by Ryan Lavner
PALM BEACH GARDENS, Fla. (Nov. 26, 2010) – Jaye Marie Green can laugh at the memory. The U.S. Women’s Open was supposed to be her big break, her first crack at monstrous Oakmont, her chance to spark comparisons with friend Lexi Thompson on the grandest stage in golf. Then she finished last in the 156-player field.
A summer that began with such promise eventually spiraled out of control, and when missed cuts and dismal finishes piled up with alarming regularity, Green began questioning whether she should give up the game.
“In my head I was wondering, ‘What am I even doing playing golf?’ ” Green said Friday. “It was really a low point.”
In one of the most unlikely results of the season, Green rediscovered her game over five days and six rounds at PGA National, capping an emotional year with a 2-and-1 victory over Karen Chung to win the AJGA Polo Junior Classic.
“Honestly, I got blessed by God,” said Green, 16. “I’m so happy right now.”
And maybe even more surprised. Green, of Boca Raton, Fla., qualified this summer for the U.S. Women’s Open, but somewhere in preparing for golf’s most brutal test, she lost her swing. Oakmont can humble even the game’s elite – Michelle Wie shot an opening-round 82 – and it surely made no allowances those two days for Green, who shot 85-86 and finished last among players who didn’t withdraw.
“I just put so much pressure on myself,” she said, “and I didn’t feel like my game was ready. I thought that maybe if I do well in the Open, that could lay some things out for me. But it went totally the opposite direction.”
That performance seemed to linger, and Green made the cut in only one of her eight tournaments this summer. When she tied for 58th at the AJGA Girls Championship in September, she began to wonder whether she had endured enough.
“I guess you have to hit rock bottom to realize that you need to work harder than everyone else, because I definitely wasn’t,” she said. “I knew I loved golf, and that I had put so much time and effort into it, but I was on the verge of quitting. I just needed God to show me an opening.”
So for the past two months, Green spent five hours a day on the range. She verbally committed to Florida. And she played the Polo Junior, the final AJGA event of the season, just hoping to make the cut after stroke-play qualifying.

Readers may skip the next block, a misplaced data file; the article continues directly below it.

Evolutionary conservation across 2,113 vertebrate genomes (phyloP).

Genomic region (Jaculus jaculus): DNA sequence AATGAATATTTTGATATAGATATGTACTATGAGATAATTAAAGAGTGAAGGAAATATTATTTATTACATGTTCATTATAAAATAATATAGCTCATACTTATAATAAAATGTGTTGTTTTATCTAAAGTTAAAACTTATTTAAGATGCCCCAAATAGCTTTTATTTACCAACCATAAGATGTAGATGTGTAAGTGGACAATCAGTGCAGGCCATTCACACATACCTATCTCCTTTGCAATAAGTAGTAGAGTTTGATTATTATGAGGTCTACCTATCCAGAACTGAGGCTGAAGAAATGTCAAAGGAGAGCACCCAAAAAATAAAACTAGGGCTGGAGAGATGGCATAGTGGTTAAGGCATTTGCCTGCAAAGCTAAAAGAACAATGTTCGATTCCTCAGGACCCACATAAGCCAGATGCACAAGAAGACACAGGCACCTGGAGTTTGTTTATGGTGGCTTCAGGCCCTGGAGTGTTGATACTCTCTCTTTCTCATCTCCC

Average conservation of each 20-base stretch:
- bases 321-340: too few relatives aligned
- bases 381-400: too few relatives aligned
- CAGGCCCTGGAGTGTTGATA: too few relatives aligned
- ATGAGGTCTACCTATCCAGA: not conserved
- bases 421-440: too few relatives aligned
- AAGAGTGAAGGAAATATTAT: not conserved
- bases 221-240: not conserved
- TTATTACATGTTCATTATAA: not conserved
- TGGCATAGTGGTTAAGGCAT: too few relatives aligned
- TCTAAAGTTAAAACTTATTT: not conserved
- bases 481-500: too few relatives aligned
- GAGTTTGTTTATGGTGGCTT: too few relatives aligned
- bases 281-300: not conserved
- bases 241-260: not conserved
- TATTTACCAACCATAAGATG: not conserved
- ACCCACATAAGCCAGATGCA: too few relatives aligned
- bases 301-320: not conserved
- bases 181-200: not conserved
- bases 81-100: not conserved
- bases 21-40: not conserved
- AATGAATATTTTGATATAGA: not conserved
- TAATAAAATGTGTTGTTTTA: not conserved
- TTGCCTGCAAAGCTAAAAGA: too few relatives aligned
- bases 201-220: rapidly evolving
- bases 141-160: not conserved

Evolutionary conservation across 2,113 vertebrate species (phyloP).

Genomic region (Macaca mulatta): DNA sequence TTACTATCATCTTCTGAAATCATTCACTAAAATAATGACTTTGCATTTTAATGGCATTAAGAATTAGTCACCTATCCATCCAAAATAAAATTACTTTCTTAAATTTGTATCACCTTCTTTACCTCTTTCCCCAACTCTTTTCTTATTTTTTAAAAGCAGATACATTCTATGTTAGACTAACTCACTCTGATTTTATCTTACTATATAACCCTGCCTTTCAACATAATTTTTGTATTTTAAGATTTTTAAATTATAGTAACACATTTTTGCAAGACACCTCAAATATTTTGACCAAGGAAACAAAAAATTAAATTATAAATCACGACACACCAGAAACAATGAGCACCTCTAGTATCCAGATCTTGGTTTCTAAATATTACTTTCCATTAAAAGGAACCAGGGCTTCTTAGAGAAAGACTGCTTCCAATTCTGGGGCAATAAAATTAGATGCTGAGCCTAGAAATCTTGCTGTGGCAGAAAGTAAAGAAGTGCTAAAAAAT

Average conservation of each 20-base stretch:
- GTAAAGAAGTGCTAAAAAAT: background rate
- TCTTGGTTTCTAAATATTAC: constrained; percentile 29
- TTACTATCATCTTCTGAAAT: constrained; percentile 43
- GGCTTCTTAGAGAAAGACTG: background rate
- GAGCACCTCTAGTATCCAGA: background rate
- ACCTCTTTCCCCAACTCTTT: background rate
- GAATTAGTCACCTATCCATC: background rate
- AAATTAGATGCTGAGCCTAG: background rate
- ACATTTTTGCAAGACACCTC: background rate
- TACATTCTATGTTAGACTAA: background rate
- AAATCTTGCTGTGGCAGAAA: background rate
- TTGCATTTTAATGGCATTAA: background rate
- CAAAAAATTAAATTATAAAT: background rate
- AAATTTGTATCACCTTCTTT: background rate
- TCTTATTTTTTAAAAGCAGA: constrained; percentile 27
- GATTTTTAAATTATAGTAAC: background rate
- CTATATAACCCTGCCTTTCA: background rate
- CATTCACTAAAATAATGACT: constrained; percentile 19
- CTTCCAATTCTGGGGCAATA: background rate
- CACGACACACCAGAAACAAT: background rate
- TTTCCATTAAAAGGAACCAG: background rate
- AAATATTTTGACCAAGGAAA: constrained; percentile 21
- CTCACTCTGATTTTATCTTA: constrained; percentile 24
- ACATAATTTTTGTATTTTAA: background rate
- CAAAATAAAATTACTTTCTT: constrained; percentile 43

After rounds of 76-72, Green steamrolled through the match-play bracket, winning the opening hole in every match and never trailing.
Now, a banner bearing her picture will hang outside the PGA National clubhouse – right next to . . . Lexi Thompson’s.
“That definitely feels good,” said Green, No. 68 in Golfweek’s Rankings, “because to see where they are now, that means the world to me.”
The path to the podium was no less satisfying for Cody Proveaux, who, after a season defined by close calls, dispatched some of the best juniors in the country – including top-ranked Anthony Paolucci – to capture his first AJGA title. He beat Michael Kim, 4 and 3, in the finals on Friday in a performance so dominant that he needed to play only the first leg of the watery Bear Trap.
The Polo Junior, perhaps more than any other junior event, produces no fluke winners; players are tested over five days, over 126 holes, with 11 of the top 20 juniors in the field. That helps explain why the list of past champions features everyone from major winners (Tiger Woods) to college standouts (Jamie Lovemark) to one of the game’s rising stars, Oliver Schniederjans, who won his first AJGA title here last year and has since ascended to No. 3 in the country.
“I realize now that I am one of the best players,” said Proveaux, 16.
The good ol’ country boy from Leesville, S.C., who has to travel 25 miles a day to play the nearest course, seized controlon the sixth hole, then applied more pressure with three birdies coming in and a miraculous par save from a flower bed. It was a scrappy round, indeed, from a player whose swing wasn’t refined in an academy. Far from it, in fact: Proveaux has an early wrist set, a loopy move at the top of his backswing and a severe drop to the inside, a la Kenny Perry or Jay Haas. It’s an unorthodox motion, he said, “that not many juniors copy.”
“It was a move my coach (Mike Castelluzzi) had me do,” said Proveaux, a Clemson commit, “and all of a sudden, it worked. I tried to swing straight, but I couldn’t do it. For my body type, because I’m a little bigger, he wanted me to get around to it. And it was perfect.”
Proveaux fought his swing early against Kim, runner-up at this year’s Western Junior, but took the lead with a two-putt birdie on the sixth and a dazzling save from the bunker on No. 7. After birdies on Nos. 9 and 10 to build a 3-up lead, Proveaux hit a poor tee shot on the par-4 12th, his ball settling in the grass above a fairway bunker. He snap-hooked his approach near the cart path, into a flower bed, but managed to save par after a free drop and a 30-foot putt over a ridge.
It was yet another of those only-in-match-play moments, where Kim’s glimmer of hope was dashed, improbably, and transformed into a moment of clarity. Because on the next hole, after a mammoth drive and solid approach, Proveaux rolled in a 15-footer to go 4 up with five to play. He closed out the match – and his first AJGA victory – with a par on 15.
“Wow,” Kim said, shaking his head, “he made a lot of putts. He definitely deserved to win.”
View results for AJGA Polo Junior Classic Golf Tournament